Can Your Dentist Help Diagnose Pancreatic Cancer?
Pancreatic cancer is a malignancy, originating from transformed cells in tissues forming the pancreas. Pancreatic cancer is ranked #4 amongst cancer related deaths today. Difficulty in detection, leads to diagnosis in later stages, resulting in a low cure rate. Pancreatic cancer is responsible for about 40,000 deaths a year in the United States alone. Early diagnosis is key to reducing the mortality rate of pancreatic cancer. How can your dentist help?
Recent research has uncovered a link between various oral bacteria and pancreatic cancer risk. The research showed that people with high levels of various oral bacteria had double the risk of developing pancreatic cancer. Those with lowered levels of harmless oral bacteria had a reduced risk for pancreatic cancer. This is another piece of evidence showing linkage between the mouth and your general health.
Risk Factors for Pancreatic Cancer
–Family History/Genetics. Between 5–10% of patients with pancreatic cancer have a family history of pancreatic cancer. The genes have not been identified.
–Age. The risk of developing pancreatic cancer increases with age. Most cases occur after age 60, while cases before age 40 are uncommon.
–Smoking. Cigarette smoking increases your chances of developing pancreatic cancer by a factor of almost 2x normal.
–Diet. People with poor diets are at an increased risk for developing pancreatic cancer. The factors include diets high in red meat, high consumption of sugary drinks, and lacking fruits and vegetables in diet.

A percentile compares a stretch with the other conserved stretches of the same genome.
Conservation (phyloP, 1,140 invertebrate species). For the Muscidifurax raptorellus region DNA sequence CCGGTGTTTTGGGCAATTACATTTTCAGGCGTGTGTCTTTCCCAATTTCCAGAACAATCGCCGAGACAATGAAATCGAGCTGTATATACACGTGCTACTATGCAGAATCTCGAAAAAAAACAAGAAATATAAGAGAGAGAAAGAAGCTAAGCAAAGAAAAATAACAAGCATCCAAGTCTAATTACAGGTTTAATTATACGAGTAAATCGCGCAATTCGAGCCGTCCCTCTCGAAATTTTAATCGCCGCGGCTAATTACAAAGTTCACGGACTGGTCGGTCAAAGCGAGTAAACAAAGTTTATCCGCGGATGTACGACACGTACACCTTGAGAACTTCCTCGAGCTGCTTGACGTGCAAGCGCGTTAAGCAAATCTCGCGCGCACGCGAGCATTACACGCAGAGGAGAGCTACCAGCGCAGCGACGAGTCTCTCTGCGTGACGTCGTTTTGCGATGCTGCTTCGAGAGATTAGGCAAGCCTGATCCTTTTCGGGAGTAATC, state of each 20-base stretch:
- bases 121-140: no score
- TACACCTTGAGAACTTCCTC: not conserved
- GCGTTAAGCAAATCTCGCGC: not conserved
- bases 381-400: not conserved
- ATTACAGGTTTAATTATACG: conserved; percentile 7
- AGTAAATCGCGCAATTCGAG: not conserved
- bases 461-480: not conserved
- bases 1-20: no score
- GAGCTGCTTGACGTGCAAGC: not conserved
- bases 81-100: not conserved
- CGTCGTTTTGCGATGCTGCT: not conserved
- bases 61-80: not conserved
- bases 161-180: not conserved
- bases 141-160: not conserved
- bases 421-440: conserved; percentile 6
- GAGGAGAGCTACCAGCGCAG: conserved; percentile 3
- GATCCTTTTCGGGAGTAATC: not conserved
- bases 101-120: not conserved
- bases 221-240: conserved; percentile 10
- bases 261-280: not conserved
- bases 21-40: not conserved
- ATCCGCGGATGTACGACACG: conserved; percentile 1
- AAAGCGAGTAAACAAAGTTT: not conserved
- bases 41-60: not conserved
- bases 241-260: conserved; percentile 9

What Did the Study Show regarding Pancreatic Cancer and the Mouth?
The study (published in the journal, Gut) encompassed blood samples from over 800 European adults. The study found that high antibody levels for one or more infectious periodontal bacterium strains of Porphyromonas gingivalis (bacteria common in periodontal disease ), were associated with a doubling of the risk for pancreatic cancer.
This is a significant finding.
There have been studies in the past, linking periodontal disease and pancreatic cancer. The Gut research paper is the first to test whether antibodies for oral bacteria are indicators of pancreatic cancer risk. This was also the first study to associate our body’s immune response to commonly found bacteria, with pancreatic cancer risk. The physiological mechanism linking oral bacteria and pancreatic cancer is unclear at this time. The study just reinforces the theory that there is such a mechanism. So while we should not rush out and call this a risk factor it does deserve further study.
Ultimately, further research is needed but it further strengthens the theory that oral health is very important to a person’s overall health and a dentist plays a key role as well. So maintain a healthy mouth through regular dental examinations and professional cleanings, and in turn, you will probably stay a step ahead in your overall health.